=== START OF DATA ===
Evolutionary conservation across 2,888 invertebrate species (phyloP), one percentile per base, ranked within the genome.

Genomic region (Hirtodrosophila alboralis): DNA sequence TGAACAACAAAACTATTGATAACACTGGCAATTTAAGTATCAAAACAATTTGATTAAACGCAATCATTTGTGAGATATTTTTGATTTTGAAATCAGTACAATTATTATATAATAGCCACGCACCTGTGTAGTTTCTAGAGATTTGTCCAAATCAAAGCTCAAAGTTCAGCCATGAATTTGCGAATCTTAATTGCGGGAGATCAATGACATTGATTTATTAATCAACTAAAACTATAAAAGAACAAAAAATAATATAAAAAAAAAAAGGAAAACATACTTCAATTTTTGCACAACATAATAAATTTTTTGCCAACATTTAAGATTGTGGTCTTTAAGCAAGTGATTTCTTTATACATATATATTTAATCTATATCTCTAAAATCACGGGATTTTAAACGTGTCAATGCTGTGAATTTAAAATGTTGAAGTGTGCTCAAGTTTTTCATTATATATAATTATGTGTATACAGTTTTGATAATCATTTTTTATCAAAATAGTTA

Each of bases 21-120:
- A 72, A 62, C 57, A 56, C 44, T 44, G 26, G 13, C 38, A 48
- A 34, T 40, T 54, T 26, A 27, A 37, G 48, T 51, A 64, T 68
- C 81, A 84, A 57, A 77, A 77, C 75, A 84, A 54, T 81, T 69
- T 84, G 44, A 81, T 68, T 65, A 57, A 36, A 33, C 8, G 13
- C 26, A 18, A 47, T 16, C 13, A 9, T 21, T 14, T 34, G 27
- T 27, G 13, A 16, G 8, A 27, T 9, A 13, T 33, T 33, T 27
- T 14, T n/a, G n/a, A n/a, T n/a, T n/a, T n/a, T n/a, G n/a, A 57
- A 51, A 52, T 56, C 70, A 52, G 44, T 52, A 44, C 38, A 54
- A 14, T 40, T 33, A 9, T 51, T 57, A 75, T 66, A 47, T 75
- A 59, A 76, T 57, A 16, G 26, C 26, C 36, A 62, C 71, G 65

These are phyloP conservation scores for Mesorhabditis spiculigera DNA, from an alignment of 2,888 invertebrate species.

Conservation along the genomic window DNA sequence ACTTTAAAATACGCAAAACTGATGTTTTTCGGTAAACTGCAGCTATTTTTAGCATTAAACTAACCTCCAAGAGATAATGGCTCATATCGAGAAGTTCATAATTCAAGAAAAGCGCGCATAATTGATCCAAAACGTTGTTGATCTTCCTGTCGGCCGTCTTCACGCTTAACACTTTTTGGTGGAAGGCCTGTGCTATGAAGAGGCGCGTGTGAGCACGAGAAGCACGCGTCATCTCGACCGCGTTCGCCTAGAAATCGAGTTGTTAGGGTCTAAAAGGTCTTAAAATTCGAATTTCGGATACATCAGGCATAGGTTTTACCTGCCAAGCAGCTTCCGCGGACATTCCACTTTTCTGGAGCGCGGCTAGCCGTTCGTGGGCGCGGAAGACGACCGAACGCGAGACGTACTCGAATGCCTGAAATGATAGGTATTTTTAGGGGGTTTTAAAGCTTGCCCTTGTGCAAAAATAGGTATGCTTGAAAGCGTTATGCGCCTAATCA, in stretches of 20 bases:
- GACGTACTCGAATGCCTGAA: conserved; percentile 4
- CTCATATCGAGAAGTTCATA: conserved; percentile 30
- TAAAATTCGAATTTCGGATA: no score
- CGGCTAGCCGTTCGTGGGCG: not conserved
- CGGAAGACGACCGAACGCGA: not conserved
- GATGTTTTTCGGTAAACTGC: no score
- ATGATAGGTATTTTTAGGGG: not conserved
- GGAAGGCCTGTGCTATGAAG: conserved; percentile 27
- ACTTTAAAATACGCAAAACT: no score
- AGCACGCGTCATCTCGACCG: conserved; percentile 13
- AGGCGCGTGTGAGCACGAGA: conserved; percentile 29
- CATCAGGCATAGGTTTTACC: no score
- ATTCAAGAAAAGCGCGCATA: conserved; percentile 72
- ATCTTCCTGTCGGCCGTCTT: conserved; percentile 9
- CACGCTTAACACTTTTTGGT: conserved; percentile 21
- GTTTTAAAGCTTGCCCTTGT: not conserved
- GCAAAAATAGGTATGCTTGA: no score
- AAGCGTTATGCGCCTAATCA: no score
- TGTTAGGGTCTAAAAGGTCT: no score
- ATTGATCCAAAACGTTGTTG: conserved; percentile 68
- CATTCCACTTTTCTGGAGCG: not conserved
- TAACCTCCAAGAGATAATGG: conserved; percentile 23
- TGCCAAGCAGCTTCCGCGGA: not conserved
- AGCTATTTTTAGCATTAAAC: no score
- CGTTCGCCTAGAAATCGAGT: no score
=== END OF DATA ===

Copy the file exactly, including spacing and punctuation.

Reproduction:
Evolutionary conservation across 2,888 invertebrate species (phyloP), one percentile per base, ranked within the genome.

Genomic region (Hirtodrosophila alboralis): DNA sequence TGAACAACAAAACTATTGATAACACTGGCAATTTAAGTATCAAAACAATTTGATTAAACGCAATCATTTGTGAGATATTTTTGATTTTGAAATCAGTACAATTATTATATAATAGCCACGCACCTGTGTAGTTTCTAGAGATTTGTCCAAATCAAAGCTCAAAGTTCAGCCATGAATTTGCGAATCTTAATTGCGGGAGATCAATGACATTGATTTATTAATCAACTAAAACTATAAAAGAACAAAAAATAATATAAAAAAAAAAAGGAAAACATACTTCAATTTTTGCACAACATAATAAATTTTTTGCCAACATTTAAGATTGTGGTCTTTAAGCAAGTGATTTCTTTATACATATATATTTAATCTATATCTCTAAAATCACGGGATTTTAAACGTGTCAATGCTGTGAATTTAAAATGTTGAAGTGTGCTCAAGTTTTTCATTATATATAATTATGTGTATACAGTTTTGATAATCATTTTTTATCAAAATAGTTA

Each of bases 21-120:
- A 72, A 62, C 57, A 56, C 44, T 44, G 26, G 13, C 38, A 48
- A 34, T 40, T 54, T 26, A 27, A 37, G 48, T 51, A 64, T 68
- C 81, A 84, A 57, A 77, A 77, C 75, A 84, A 54, T 81, T 69
- T 84, G 44, A 81, T 68, T 65, A 57, A 36, A 33, C 8, G 13
- C 26, A 18, A 47, T 16, C 13, A 9, T 21, T 14, T 34, G 27
- T 27, G 13, A 16, G 8, A 27, T 9, A 13, T 33, T 33, T 27
- T 14, T n/a, G n/a, A n/a, T n/a, T n/a, T n/a, T n/a, G n/a, A 57
- A 51, A 52, T 56, C 70, A 52, G 44, T 52, A 44, C 38, A 54
- A 14, T 40, T 33, A 9, T 51, T 57, A 75, T 66, A 47, T 75
- A 59, A 76, T 57, A 16, G 26, C 26, C 36, A 62, C 71, G 65

These are phyloP conservation scores for Mesorhabditis spiculigera DNA, from an alignment of 2,888 invertebrate species.

Conservation along the genomic window DNA sequence ACTTTAAAATACGCAAAACTGATGTTTTTCGGTAAACTGCAGCTATTTTTAGCATTAAACTAACCTCCAAGAGATAATGGCTCATATCGAGAAGTTCATAATTCAAGAAAAGCGCGCATAATTGATCCAAAACGTTGTTGATCTTCCTGTCGGCCGTCTTCACGCTTAACACTTTTTGGTGGAAGGCCTGTGCTATGAAGAGGCGCGTGTGAGCACGAGAAGCACGCGTCATCTCGACCGCGTTCGCCTAGAAATCGAGTTGTTAGGGTCTAAAAGGTCTTAAAATTCGAATTTCGGATACATCAGGCATAGGTTTTACCTGCCAAGCAGCTTCCGCGGACATTCCACTTTTCTGGAGCGCGGCTAGCCGTTCGTGGGCGCGGAAGACGACCGAACGCGAGACGTACTCGAATGCCTGAAATGATAGGTATTTTTAGGGGGTTTTAAAGCTTGCCCTTGTGCAAAAATAGGTATGCTTGAAAGCGTTATGCGCCTAATCA, in stretches of 20 bases:
- GACGTACTCGAATGCCTGAA: conserved; percentile 4
- CTCATATCGAGAAGTTCATA: conserved; percentile 30
- TAAAATTCGAATTTCGGATA: no score
- CGGCTAGCCGTTCGTGGGCG: not conserved
- CGGAAGACGACCGAACGCGA: not conserved
- GATGTTTTTCGGTAAACTGC: no score
- ATGATAGGTATTTTTAGGGG: not conserved
- GGAAGGCCTGTGCTATGAAG: conserved; percentile 27
- ACTTTAAAATACGCAAAACT: no score
- AGCACGCGTCATCTCGACCG: conserved; percentile 13
- AGGCGCGTGTGAGCACGAGA: conserved; percentile 29
- CATCAGGCATAGGTTTTACC: no score
- ATTCAAGAAAAGCGCGCATA: conserved; percentile 72
- ATCTTCCTGTCGGCCGTCTT: conserved; percentile 9
- CACGCTTAACACTTTTTGGT: conserved; percentile 21
- GTTTTAAAGCTTGCCCTTGT: not conserved
- GCAAAAATAGGTATGCTTGA: no score
- AAGCGTTATGCGCCTAATCA: no score
- TGTTAGGGTCTAAAAGGTCT: no score
- ATTGATCCAAAACGTTGTTG: conserved; percentile 68
- CATTCCACTTTTCTGGAGCG: not conserved
- TAACCTCCAAGAGATAATGG: conserved; percentile 23
- TGCCAAGCAGCTTCCGCGGA: not conserved
- AGCTATTTTTAGCATTAAAC: no score
- CGTTCGCCTAGAAATCGAGT: no score